The committee overseeing a replacement for the controversial Cardinal Conversations speaker series is accepting student self-nominations until March 18, an email from the Office of the Vice Provost for Student Affairs (VPSA) announced Wednesday.
In the aftermath of scandal and controversy, Vice Provost for Student Affairs Susie Brubaker-Cole, three faculty advisors and certain student organizations are set to oversee the renaming and restructuring of the high-profile speaker series.
On Oct. 2, the Associated Students of Stanford University (ASSU) reintroduced the goals for its cabinet positions this year, with one of the positions being the newly created ASSU Director of Academic Freedom. Among the position’s stated goals is to work with University administration to ensure free exchange of ideas while making sure speakers invited by student groups uphold the Honor Code and Fundamental Standard.
In a “Notes from the Quad” blog post published Friday, Provost Persis Drell outlined a plan for the future of the Cardinal Conversations lecture series, the content and organization of which was repeatedly the subject of scandals and protest.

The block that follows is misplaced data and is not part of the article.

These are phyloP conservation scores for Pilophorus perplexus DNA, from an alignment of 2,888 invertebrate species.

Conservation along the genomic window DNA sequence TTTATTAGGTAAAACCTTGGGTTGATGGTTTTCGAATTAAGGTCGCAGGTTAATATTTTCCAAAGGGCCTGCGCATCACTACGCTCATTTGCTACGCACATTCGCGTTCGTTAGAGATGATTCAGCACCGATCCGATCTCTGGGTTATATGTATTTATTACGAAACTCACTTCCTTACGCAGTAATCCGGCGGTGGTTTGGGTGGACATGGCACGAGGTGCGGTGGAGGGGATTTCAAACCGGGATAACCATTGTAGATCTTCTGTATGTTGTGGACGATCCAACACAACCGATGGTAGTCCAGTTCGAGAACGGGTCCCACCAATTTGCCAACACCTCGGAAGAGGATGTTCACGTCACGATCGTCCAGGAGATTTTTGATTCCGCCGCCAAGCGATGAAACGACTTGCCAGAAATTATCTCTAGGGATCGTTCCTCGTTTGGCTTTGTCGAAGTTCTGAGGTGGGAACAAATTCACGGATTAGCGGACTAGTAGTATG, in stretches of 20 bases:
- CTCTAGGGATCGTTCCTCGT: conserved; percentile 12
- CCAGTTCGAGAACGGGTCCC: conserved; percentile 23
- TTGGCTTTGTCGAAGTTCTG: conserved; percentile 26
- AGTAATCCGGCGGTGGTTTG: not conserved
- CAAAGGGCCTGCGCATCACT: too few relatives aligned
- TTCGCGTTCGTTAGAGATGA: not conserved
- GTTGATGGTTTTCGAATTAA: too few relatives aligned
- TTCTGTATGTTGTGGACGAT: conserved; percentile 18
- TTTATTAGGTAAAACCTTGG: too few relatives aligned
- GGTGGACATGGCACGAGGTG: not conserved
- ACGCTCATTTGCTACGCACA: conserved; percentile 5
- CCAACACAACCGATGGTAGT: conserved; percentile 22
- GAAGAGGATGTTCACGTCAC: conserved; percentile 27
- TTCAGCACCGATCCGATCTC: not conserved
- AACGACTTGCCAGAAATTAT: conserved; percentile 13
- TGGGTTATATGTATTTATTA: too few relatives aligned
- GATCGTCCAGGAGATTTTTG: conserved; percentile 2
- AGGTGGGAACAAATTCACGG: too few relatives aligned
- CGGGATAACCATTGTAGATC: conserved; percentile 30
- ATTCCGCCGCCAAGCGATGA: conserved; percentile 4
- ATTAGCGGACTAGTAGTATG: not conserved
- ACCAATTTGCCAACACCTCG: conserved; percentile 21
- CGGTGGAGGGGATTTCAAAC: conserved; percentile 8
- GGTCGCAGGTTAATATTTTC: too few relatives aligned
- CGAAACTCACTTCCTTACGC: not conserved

Emails between the Hoover Institution’s Niall Ferguson and well-known Republican student activists John Rice-Cameron ’20 and Max Minshull ’20 reveal coordination on “opposition research” against progressive activist Michael Ocon ’20 — referenced as “Mr. O” — and efforts to shore up support among members of the Cardinal Conversations steering committee.
Following an article published by The Stanford Review on the first day of the Associated Students of Stanford University (ASSU) elections, Students of Color Coalition (SOCC)-endorsed ASSU Executive candidate Michael Ocon ’20 denied allegations that he is affiliated with, and has received funding from, the conservative nonprofit Turning Point USA (TPUSA).
30 white male historians made up the body of speakers at the Applied History conference at Stanford earlier this month, stirring controversy regarding the event’s lack of diversity.
Eliane Mitchell discussed how exposing students to diverse perspectives isn’t always a neutral action.